Death and Comfort

First Reading: Isaiah 49:1-6

Hear me, O islands,
listen, O distant peoples.
The LORD called me from birth,
from my mother’s womb he gave me my name.
He made of me a sharp-edged sword
and concealed me in the shadow of his arm.
He made me a polished arrow,
in his quiver he hid me.
You are my servant, he said to me,
Israel, through whom I show my glory.

Though I thought I had toiled in vain,
and for nothing, uselessly, spent my strength,
Yet my reward is with the LORD,
my recompense is with my God.
For now the LORD has spoken
who formed me as his servant from the womb,
That Jacob may be brought back to him
and Israel gathered to him;
And I am made glorious in the sight of the LORD,
and my God is now my strength!
It is too little, he says, for you to be my servant,
to raise up the tribes of Jacob,
and restore the survivors of Israel;
I will make you a light to the nations,
that my salvation may reach to the ends of the earth.

Responsorial Psalm: Psalm 71:1-2, 3-4A, 5AB-6AB, 15 AND 17

R. (see 15ab) I will sing of your salvation.
In you, O LORD, I take refuge;
let me never be put to shame.
In your justice rescue me, and deliver me;
incline your ear to me, and save me.
R. I will sing of your salvation.
Be my rock of refuge,
a stronghold to give me safety,
for you are my rock and my fortress.
O my God, rescue me from the hand of the wicked.
R. I will sing of your salvation.
For you are my hope, O Lord;
my trust, O God, from my youth.
On you I depend from birth;
from my mother’s womb you are my strength.
R. I will sing of your salvation.
My mouth shall declare your justice,
day by day your salvation.
O God, you have taught me from my youth,
and till the present I proclaim your wondrous deeds.
R. I will sing of your salvation.

Gospel: John 13:21-33, 36-38

Reclining at table with his disciples, Jesus was deeply troubled and testified,
“Amen, amen, I say to you, one of you will betray me.”
The disciples looked at one another, at a loss as to whom he meant.
One of his disciples, the one whom Jesus loved,
was reclining at Jesus’ side.
So Simon Peter nodded to him to find out whom he meant.
He leaned back against Jesus’ chest and said to him,
“Master, who is it?”
Jesus answered,
“It is the one to whom I hand the morsel after I have dipped it.”
So he dipped the morsel and took it and handed it to Judas,
son of Simon the Iscariot.
After Judas took the morsel, Satan entered him.
So Jesus said to him, “What you are going to do, do quickly.”
Now none of those reclining at table realized why he said this to him.
Some thought that since Judas kept the money bag, Jesus had told him,
“Buy what we need for the feast,”
or to give something to the poor.
So Judas took the morsel and left at once. And it was night.

When he had left, Jesus said,
“Now is the Son of Man glorified, and God is glorified in him.
If God is glorified in him, God will also glorify him in himself,
and he will glorify him at once.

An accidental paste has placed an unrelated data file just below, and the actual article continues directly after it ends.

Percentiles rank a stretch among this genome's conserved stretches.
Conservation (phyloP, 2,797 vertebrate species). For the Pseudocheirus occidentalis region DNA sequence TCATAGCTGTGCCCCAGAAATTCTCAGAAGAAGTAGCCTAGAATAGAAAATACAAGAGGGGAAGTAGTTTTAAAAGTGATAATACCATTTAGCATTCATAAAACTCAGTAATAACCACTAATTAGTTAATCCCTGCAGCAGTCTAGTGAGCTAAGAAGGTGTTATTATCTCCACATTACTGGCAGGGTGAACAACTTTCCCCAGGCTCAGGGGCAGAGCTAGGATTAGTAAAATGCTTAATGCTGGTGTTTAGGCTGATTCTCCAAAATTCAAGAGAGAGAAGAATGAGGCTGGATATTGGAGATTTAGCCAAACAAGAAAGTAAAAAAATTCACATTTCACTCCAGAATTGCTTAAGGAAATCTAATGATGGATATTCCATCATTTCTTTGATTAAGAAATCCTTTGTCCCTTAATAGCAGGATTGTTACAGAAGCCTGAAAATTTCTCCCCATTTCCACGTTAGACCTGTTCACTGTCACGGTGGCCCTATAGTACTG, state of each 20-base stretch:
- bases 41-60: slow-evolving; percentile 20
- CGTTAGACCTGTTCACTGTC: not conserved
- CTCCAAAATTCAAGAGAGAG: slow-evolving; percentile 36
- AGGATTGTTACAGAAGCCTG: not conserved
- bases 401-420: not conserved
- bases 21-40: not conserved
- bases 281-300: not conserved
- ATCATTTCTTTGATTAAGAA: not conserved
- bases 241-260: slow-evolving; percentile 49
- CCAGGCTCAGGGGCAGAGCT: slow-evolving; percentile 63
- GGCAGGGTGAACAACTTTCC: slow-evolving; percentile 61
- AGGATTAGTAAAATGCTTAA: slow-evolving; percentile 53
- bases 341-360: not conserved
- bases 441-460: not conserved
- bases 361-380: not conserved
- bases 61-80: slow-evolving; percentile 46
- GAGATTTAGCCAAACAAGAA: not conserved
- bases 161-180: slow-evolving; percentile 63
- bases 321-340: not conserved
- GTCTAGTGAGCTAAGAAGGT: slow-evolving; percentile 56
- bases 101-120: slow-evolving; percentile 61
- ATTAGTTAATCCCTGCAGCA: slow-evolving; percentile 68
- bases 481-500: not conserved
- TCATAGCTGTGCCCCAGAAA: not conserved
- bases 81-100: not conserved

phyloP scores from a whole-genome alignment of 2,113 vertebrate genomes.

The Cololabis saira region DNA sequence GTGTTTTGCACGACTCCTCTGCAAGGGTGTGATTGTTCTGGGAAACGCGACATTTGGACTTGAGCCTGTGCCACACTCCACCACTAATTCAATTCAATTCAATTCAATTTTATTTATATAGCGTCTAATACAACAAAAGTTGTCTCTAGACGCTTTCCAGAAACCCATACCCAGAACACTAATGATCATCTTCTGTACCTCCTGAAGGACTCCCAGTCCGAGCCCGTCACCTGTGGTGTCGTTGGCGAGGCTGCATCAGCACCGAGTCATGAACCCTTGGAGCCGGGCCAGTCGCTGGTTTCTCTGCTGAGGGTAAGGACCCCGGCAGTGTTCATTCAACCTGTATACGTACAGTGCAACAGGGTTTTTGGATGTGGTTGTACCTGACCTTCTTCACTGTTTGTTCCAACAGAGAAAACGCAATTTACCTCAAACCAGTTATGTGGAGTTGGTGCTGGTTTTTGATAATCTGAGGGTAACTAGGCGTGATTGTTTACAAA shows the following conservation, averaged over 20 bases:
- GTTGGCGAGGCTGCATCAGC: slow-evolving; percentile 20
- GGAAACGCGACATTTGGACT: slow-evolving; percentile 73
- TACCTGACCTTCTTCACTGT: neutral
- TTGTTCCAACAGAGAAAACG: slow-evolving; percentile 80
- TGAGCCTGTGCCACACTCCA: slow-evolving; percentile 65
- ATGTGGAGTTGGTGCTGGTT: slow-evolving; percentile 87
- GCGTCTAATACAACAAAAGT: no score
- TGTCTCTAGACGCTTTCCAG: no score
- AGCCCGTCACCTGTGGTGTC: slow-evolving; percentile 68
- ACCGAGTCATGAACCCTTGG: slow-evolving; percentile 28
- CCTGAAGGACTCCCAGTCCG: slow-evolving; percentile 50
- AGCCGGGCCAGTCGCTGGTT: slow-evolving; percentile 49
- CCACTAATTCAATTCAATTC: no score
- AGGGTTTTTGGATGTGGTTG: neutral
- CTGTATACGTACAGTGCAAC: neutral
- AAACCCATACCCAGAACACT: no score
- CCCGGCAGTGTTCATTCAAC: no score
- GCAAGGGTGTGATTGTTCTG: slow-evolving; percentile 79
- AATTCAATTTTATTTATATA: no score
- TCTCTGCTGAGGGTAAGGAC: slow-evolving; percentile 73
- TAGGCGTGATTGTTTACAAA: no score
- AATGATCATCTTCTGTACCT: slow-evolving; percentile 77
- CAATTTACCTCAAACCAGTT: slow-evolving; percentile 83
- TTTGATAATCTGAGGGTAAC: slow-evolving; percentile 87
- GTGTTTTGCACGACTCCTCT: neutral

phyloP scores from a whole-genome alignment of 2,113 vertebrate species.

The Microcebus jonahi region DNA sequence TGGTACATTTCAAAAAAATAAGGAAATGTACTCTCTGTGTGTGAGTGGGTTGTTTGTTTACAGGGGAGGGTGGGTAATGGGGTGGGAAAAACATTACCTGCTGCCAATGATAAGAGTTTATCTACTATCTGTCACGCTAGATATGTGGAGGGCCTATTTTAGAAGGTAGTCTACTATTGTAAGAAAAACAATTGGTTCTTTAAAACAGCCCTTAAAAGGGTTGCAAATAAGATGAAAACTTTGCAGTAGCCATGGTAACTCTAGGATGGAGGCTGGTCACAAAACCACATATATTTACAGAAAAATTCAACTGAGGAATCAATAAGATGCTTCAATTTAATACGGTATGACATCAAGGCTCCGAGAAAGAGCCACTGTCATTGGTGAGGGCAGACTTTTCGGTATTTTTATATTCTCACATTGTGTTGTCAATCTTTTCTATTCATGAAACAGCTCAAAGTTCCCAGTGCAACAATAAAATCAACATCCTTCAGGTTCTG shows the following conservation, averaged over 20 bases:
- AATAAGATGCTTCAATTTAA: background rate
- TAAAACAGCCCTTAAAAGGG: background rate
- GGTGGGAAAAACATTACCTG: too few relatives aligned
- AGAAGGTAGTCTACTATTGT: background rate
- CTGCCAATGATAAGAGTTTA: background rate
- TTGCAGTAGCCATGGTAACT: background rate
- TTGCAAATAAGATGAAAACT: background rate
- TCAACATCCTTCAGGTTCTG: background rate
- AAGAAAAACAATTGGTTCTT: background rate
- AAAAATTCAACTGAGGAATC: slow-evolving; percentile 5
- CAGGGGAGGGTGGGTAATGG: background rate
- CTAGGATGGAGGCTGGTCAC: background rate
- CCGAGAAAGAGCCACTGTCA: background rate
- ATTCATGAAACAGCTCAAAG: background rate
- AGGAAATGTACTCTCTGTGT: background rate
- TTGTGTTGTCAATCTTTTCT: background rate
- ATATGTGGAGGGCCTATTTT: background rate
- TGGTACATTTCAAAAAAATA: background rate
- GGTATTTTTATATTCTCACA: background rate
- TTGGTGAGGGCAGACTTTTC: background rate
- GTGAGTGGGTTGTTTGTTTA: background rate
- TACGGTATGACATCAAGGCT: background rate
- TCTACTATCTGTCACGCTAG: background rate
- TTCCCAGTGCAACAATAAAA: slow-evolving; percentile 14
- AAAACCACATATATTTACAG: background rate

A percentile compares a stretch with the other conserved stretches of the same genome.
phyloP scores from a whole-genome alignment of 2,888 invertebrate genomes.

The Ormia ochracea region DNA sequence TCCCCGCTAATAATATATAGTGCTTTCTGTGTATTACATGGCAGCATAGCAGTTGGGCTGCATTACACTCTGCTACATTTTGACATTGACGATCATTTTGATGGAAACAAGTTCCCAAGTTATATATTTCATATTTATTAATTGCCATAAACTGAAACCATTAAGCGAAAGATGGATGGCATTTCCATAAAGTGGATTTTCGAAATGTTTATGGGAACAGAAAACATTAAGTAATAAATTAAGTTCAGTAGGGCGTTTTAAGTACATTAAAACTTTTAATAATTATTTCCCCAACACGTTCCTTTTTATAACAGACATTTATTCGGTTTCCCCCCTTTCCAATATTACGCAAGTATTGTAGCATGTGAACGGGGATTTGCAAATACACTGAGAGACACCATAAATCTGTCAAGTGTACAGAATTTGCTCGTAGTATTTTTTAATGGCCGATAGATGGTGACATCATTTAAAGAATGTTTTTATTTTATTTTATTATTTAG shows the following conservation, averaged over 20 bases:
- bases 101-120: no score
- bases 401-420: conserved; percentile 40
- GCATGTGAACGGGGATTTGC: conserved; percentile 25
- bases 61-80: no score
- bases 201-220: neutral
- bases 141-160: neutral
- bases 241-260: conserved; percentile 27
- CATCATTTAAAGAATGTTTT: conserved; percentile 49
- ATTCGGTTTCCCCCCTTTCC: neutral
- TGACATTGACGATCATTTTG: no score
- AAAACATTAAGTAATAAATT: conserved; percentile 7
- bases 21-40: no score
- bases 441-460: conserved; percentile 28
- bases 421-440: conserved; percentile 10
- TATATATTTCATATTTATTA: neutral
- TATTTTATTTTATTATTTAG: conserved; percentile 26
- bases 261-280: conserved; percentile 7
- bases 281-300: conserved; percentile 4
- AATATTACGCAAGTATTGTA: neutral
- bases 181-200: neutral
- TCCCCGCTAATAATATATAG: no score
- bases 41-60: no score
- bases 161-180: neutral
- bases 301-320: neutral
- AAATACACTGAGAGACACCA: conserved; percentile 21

My children, I will be with you only a little while longer.
You will look for me, and as I told the Jews,
‘Where I go you cannot come,’ so now I say it to you.”

Simon Peter said to him, “Master, where are you going?”
Jesus answered him,
“Where I am going, you cannot follow me now,
though you will follow later.”
Peter said to him,
“Master, why can I not follow you now?
I will lay down my life for you.”
Jesus answered, “Will you lay down your life for me?
Amen, amen, I say to you, the cock will not crow
before you deny me three times.”



Where I am going, you cannot follow me now, though you will follow later.”

When I reflect over this Gospel, I think of death and am comforted. Is that strange?

We know what is going to happen to Jesus. We know where He is going.

My grandmother died many years ago and too soon. She died of a very aggressive breast cancer. She ate all of the right foods, took up Mexican hat dancing and Yoga before it was every a “thing.” She came to this country not knowing a word of English and died the principal of a bilingual school in the Bronx. My grandmother spent three evenings a week traveling by train and bus from Brooklyn to Queens to teach other non-English speaking people the language she came to love. She was my greatest hero and friend. I pray for her soul every day and dream about her every so often.

I wonder if she would have liked and come to love my husband, laughed with my children, and been proud of the woman I am today. When she died, I wasn’t Catholic. I didn’t read the Bible, think about Heaven, and I didn’t have the comforting words Jesus spoke to His disciples. The despair I felt after her passing shook me to the core for so many years as she was such an influence in my life. I now take comfort in praying for the repose of her soul and rest in these words when the pain wells up in my soul.

Death isn’t easy to handle, or face. If you can’t find respite in this small verse, I encourage you to prayerfully consider another and keep it with you. Memorize the Scripture and when the pain becomes more than you can bear on any given day, say the words, and know that you will be together again.

Cristina Trinidad is a married, stay-at-home mother of two children. She recently opened an Etsy shop named after Luke 1:38, where she offers inspirational and faith-based hand embroidered designs. You can visit her shop and find out more about her here

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